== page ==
1. Strategic risk
2. Operational risk
3. Innovation risk

Strategic Risk
Strategic risk is defined as the inability to align with competitive pressures and customer sufficiency. Falling under the threat that you cannot carry out your strategy are eight risk categories:

1. Operational risks (execution of your strategy and goals)
2. Reputation risks (impact on your reputation and brand)
3. Financial risks
4. Hazard risks
5. E-commerce and technology risks
6. Intellectual capital risks
7. Ethical risks
8. Integrity risks

Risky Strategy Leads to Ethical Risk
Strategic planning is managing change and overcoming risks. It is a critical process through which risks can and need to be identified and dealt with in advance.

For your firm to manage your strategy risk, the leaders must develop acceptable expectations for all products or services. A risk to your firm’s ethical standards is involved in this process, because there is intense pressure on the organisation and the employees to meet a lofty goal, to achieve its business plan, and to satisfy creditors or investors. The more this pressure is applied, the more likely people will undertake unwarranted risk. If these wild, out-of-control leaps fail or do not achieve the high expectations, there is urgency for people to cover them up. Thus, your integrity is at risk.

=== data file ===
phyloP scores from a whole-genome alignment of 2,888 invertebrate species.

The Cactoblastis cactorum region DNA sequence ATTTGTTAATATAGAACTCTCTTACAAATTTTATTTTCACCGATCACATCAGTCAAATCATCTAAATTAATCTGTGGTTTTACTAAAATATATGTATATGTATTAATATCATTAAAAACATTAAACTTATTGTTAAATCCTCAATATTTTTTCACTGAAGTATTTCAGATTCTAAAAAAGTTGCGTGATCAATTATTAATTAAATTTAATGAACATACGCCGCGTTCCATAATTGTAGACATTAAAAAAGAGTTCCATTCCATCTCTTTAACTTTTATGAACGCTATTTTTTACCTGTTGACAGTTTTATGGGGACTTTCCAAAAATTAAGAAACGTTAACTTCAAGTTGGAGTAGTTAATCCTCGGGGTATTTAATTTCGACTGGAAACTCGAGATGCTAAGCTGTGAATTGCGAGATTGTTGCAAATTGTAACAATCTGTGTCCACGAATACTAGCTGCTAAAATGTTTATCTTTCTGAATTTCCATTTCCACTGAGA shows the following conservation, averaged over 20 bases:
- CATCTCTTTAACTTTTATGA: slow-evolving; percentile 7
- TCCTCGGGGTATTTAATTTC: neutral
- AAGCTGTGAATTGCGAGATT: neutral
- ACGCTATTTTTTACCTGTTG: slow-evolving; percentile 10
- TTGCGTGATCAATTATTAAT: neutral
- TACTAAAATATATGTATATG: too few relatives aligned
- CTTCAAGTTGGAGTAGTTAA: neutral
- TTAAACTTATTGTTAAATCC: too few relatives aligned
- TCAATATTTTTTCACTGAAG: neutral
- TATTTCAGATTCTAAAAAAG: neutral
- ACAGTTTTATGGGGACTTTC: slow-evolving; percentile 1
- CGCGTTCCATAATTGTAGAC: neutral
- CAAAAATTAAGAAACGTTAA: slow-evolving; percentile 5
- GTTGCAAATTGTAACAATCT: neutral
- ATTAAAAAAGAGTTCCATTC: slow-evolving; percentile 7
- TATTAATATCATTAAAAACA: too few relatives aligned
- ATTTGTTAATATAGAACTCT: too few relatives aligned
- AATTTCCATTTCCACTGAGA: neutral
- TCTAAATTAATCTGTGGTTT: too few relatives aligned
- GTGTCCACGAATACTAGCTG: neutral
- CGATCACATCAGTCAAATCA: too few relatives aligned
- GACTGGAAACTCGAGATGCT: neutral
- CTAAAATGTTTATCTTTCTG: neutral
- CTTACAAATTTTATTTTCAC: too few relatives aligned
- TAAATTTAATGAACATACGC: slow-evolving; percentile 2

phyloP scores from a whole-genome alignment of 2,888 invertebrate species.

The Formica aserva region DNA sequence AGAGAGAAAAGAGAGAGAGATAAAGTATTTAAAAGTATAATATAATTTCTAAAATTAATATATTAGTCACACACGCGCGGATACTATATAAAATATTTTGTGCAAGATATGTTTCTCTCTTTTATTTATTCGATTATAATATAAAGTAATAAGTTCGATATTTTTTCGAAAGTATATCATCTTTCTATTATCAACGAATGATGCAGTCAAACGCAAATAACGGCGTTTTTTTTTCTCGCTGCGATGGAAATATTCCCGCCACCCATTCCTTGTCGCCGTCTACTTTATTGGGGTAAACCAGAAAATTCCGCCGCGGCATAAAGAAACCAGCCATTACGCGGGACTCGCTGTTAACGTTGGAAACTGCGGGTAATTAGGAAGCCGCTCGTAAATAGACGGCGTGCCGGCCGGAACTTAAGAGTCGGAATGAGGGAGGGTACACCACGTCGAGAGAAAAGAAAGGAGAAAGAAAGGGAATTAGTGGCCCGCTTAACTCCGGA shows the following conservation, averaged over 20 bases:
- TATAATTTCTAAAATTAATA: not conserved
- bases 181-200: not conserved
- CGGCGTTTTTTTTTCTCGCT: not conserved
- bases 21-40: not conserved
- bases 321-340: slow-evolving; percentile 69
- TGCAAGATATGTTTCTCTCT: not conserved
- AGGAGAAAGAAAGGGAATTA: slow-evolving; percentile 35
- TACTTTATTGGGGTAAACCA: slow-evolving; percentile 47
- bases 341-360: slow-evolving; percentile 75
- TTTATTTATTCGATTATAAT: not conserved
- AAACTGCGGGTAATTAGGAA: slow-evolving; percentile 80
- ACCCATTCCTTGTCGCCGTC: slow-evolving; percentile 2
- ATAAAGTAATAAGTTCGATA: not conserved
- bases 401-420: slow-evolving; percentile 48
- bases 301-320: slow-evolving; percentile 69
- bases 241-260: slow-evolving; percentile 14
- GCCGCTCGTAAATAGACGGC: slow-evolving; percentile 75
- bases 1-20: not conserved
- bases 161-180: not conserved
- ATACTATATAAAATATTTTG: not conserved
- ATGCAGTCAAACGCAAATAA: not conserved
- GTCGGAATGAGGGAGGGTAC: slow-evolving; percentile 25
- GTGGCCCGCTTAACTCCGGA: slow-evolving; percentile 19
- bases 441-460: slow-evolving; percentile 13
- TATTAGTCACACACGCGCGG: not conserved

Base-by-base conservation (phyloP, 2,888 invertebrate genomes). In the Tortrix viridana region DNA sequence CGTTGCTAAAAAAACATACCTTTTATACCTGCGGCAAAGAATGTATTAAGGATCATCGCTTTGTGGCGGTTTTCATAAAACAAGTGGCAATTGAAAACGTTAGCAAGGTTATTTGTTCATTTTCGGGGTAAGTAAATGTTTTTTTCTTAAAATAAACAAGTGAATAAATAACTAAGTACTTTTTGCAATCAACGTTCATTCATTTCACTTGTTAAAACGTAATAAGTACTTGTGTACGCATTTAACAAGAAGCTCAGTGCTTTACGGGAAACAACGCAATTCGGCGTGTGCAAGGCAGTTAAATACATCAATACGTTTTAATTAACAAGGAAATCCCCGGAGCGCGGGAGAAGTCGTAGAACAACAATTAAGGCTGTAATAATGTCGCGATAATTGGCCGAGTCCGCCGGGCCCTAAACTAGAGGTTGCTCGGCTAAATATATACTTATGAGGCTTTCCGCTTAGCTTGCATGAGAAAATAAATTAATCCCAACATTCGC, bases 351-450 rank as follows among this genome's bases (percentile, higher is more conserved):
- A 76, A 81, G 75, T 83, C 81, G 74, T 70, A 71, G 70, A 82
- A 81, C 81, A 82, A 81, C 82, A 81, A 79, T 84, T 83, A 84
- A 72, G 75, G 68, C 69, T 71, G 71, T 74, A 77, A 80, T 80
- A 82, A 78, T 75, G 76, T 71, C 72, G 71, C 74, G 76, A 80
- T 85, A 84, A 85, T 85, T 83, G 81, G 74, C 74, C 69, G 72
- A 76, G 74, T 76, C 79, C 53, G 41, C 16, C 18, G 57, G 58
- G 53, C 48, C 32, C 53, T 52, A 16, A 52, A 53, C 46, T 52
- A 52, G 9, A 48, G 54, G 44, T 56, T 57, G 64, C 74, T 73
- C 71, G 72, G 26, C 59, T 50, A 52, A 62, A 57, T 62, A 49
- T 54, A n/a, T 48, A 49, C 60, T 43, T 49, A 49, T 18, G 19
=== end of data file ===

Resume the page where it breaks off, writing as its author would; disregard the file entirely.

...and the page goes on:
Risky Market Leads to Integrity Risk
In market risk, firm integrity is involved and can be damaged when your research or studies are flawed or when your assumption of the customer’s needs is skewed in favour of the organisation. Many market studies have been accepted as true without consideration of the realities of the marketplace or not obtaining true customer buy-in. Facing this risk requires you to get your input about the competitive environment from the source.

Risky Capability Leads to Integrity Risk
The capability or internal risk is another place where extreme pressure is felt when it is clear you will not achieve your goals. It is important to challenge people’s ability and to test their capability to expand and improve. However, leader hubris combined with undue pressure often manifests when you over-promised and must now under-deliver. People will want to massage the numbers, to make up data, and of course, to hide the internal faults. This last trait leads to buck-passing and blaming. These behaviours, of course, negatively affect the profits and damage integrity. The net result is bad news for all.